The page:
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We don’t hear much talk about fertility treatment in the workplace even though anyone can be affected and many are.

It may come as a surprise that men are just as likely to experience difficulty with their fertility as women, although when it comes to fertility issues our healthcare system is predominately focused on women’s bodies. People in same-sex relationships who want to have a child who has a biological connection with one partner, will need fertility treatment too. The statistics tell us that infertility affects 1 in 6 couples across the UK but even this is an underestimate as it fails to take into account the number of single people needing treatment.

When we think about the realities for a person undertaking fertility procedures, our first thought might be about the commonly known side effects like nausea, fatigue and hot flushes. But the impact of fertility treatment, often a hidden journey even from friends and family, has implications for every aspect of a person’s life.

Lisa Finnegan who works in HR, has written about her experience of going through treatment whilst working.

“It was an eye-opening experience for me as a HR manager and gave me an insight into how people can bottle up things from their personal life and bring them into work with them, unspoken but present in everything they do.”

Her words eloquently articulate how the effect of receiving treatment inevitably carries over into the workplace. A survey by Fertility Network UK has reflected just this. Their study revealed that 90% of people going through treatment for their reproductive health will have experienced depression at some point. Astonishingly, the same study highlighted that just under half of the participants had experienced suicidal thoughts.

The stress of the financial cost of treatment itself can be debilitating too. The reality is that the majority of people will need to privately fund at least part of their treatment. To put into perspective one cycle of IVF, one of the most common treatments, can cost up to £5000. This cost excludes any complimentary therapies, travel costs or unpaid leave.

Adding another level of stress, the COVID-19 crisis has disrupted treatment for many and we are yet to see the full magnitude of the impact this pandemic has had on fertility clinics.

What we do know is that having the right workplace support can be hugely beneficial for both the employee and the employer.

There is currently no statutory leave for fertility treatment in the UK, in the same way that there is for pre and post-natal care, despite infertility being defined as a disease by the World Health Organisation. Each employer, therefore, is left to choose whether they will offer any leave, and whether this will be paid or unpaid.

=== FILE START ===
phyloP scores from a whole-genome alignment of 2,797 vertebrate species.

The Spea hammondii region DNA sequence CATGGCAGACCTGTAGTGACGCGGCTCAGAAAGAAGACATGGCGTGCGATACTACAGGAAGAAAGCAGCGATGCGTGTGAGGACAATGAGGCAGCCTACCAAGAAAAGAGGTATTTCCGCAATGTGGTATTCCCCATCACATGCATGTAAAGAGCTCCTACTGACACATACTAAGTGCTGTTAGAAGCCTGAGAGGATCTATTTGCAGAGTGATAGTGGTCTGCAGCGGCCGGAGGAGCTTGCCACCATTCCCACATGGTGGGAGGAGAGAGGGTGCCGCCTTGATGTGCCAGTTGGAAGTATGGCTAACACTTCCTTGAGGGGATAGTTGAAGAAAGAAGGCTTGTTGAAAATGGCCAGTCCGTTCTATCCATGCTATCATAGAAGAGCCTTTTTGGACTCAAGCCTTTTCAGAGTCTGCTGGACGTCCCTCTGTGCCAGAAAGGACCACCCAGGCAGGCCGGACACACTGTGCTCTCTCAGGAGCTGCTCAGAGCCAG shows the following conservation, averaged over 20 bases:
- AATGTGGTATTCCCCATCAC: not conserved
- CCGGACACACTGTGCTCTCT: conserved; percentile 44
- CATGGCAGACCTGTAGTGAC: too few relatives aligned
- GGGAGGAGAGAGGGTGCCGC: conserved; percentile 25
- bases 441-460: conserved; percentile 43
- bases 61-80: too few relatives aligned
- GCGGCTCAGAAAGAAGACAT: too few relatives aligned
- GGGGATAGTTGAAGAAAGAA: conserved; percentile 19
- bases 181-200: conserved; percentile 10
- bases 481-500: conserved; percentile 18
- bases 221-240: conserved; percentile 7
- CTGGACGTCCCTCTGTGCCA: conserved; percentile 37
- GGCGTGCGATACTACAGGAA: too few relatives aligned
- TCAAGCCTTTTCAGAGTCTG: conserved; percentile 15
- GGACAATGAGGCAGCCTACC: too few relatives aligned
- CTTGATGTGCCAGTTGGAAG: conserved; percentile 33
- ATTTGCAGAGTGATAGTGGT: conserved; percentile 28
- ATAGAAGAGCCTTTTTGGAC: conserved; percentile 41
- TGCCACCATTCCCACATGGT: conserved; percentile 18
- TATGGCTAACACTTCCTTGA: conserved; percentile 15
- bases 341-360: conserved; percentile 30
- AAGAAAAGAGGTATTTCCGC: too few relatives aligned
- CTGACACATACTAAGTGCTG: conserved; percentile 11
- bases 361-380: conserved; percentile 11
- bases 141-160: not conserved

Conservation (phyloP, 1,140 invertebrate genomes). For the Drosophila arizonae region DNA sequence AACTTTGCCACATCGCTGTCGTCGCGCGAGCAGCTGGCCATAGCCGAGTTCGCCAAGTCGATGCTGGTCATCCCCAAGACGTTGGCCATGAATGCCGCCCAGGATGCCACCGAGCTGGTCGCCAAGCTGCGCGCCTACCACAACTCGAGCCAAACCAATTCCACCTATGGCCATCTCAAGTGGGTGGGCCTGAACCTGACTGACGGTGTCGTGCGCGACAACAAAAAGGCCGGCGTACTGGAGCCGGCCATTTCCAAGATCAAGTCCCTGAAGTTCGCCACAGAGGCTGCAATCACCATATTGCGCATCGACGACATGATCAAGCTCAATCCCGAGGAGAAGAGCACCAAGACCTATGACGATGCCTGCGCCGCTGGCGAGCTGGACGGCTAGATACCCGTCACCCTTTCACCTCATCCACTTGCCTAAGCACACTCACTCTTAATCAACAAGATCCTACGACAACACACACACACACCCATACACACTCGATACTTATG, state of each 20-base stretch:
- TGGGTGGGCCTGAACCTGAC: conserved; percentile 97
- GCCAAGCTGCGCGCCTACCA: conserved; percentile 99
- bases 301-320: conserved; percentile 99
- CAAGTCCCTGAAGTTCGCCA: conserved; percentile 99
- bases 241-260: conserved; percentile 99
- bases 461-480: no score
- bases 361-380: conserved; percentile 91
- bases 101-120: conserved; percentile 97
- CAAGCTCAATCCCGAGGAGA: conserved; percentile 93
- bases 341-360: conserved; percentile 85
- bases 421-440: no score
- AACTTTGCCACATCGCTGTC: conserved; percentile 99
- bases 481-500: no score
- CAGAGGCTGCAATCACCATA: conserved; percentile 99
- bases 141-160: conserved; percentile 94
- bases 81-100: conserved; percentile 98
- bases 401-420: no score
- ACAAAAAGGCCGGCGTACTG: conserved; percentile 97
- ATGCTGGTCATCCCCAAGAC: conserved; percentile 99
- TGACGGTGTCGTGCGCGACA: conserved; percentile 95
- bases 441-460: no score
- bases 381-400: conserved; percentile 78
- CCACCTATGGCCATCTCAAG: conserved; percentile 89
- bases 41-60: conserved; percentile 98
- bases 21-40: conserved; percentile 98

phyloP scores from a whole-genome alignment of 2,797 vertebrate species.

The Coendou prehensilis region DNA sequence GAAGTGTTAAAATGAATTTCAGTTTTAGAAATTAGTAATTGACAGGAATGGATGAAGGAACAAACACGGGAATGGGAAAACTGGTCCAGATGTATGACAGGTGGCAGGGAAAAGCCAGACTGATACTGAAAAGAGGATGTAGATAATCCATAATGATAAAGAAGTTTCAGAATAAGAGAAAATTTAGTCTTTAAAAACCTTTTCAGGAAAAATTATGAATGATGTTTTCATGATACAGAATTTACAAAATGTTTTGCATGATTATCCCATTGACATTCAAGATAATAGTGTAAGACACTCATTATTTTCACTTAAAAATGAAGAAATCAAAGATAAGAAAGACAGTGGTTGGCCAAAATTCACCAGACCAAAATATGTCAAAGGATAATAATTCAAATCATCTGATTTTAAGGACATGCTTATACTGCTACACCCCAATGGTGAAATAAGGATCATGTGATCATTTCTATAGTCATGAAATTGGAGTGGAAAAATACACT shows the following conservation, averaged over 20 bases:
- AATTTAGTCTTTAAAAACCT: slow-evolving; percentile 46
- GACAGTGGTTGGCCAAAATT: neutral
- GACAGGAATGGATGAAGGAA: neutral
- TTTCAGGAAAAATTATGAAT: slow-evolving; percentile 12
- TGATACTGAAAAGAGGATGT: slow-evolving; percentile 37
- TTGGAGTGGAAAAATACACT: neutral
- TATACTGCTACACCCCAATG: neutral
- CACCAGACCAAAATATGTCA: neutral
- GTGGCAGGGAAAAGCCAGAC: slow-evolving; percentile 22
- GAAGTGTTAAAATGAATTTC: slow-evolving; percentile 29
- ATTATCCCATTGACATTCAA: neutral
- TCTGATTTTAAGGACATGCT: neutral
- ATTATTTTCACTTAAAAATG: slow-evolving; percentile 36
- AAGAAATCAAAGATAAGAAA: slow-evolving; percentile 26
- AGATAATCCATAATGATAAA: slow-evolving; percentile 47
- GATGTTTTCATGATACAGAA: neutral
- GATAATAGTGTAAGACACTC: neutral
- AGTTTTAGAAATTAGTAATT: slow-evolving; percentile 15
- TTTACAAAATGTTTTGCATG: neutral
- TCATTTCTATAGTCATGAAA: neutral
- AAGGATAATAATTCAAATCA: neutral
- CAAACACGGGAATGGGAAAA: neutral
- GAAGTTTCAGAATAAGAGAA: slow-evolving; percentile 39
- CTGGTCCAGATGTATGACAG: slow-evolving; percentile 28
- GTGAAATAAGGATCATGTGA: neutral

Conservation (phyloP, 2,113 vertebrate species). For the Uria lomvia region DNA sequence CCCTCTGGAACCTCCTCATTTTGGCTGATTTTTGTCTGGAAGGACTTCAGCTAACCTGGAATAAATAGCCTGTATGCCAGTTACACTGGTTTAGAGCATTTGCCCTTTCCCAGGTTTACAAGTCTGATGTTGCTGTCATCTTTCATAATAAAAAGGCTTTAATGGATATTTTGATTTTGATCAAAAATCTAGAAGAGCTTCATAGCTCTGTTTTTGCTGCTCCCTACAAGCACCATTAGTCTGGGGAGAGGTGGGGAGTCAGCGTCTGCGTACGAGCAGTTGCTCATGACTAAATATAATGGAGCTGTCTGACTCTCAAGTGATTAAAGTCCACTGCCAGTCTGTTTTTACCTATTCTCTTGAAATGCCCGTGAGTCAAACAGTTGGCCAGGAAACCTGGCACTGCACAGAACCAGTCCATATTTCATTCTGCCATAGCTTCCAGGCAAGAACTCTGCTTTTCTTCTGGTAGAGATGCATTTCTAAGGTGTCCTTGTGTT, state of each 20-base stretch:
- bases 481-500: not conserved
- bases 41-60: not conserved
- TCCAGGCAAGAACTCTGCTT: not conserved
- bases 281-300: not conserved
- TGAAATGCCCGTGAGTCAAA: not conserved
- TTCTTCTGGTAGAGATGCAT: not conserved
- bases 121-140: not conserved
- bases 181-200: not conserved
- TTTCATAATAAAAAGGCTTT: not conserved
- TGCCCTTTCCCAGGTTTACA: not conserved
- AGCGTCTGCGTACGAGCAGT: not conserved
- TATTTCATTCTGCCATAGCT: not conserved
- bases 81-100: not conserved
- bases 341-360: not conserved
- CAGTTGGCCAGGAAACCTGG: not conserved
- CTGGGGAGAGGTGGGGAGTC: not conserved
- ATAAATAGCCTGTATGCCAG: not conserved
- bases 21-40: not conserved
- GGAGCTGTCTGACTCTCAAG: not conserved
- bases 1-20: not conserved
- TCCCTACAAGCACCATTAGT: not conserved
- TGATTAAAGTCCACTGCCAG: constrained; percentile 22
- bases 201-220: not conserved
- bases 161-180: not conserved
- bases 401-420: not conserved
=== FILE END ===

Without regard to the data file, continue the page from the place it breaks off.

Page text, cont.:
With only a small minority of employers known to have a reproductive health policy, approximately two-fifths of people end up reducing their working hours or quitting their jobs because of a lack of workplace support.

In recent years, some organisations have begun offering flexible working and additional paid leave allocated for treatment and recovery. This provision can be accessed by the employee directly receiving treatment, or by the employee who is supporting their partner. The Co-Op are one business who have reviewed and gathered the support available to their employees into an IVF and Fertility Treatment policy.  

By specifying the support available in a policy, employers can ensure each employee can access an equal level of support in their organisation. It’s a move towards promoting inclusivity in a treatment journey seemingly riddled with inequality, depending on your gender, your postcode and financial means.

Having defined workplace support is an extremely important step but it will only be as transformational as the employee’s confidence to confide in their employer about their reproductive health. Many people worry about what the impact on their career will be of disclosing such information and this too needs to be addressed.

The NatWest Group are cultivating an open culture on the issue, primarily through their Fertility & Loss Network. The network offers valuable peer support and facilitates safe spaces for people to share their experiences. Such workplace schemes help to reduce the isolation and promote healthy conversations in the workplace.

Fundamentally, a workplace that is supportive of those experiencing fertility issues will be a positive place for an employee at an otherwise distressing time. The benefits to the business of such an approach go beyond engendering higher levels of engagement and loyalty in employees who feel well supported – they include the reputational boost that comes from being viewed externally as a forward-thinking employer.

What can businesses do to support employees?

  • Introduce a Reproductive Health policy, if you don’t already have one. This will better facilitate conversations between line managers and employees. Without a policy, the ambiguity around workplace support causes more distress at an already difficult time.

  • Ensure existing policies and support are well promoted, so they can be utilised by the employee, whether they themselves are receiving the treatment or supporting their partner.

  • Train line managers so they are empowered to know how to respond when someone shares information about their reproductive health. Embed the importance of treating each person as an individual, whose personal circumstances and treatment needs will be unique. 

  • Create inclusive physical workspaces, so if an employee needs to work in the office, medication can be stored securely and they can have access to appropriate private spaces to administer it, or attend to their emotional health.

 

The Bank Workers Charity website contains a range of material and interactive tools to support wellbeing.

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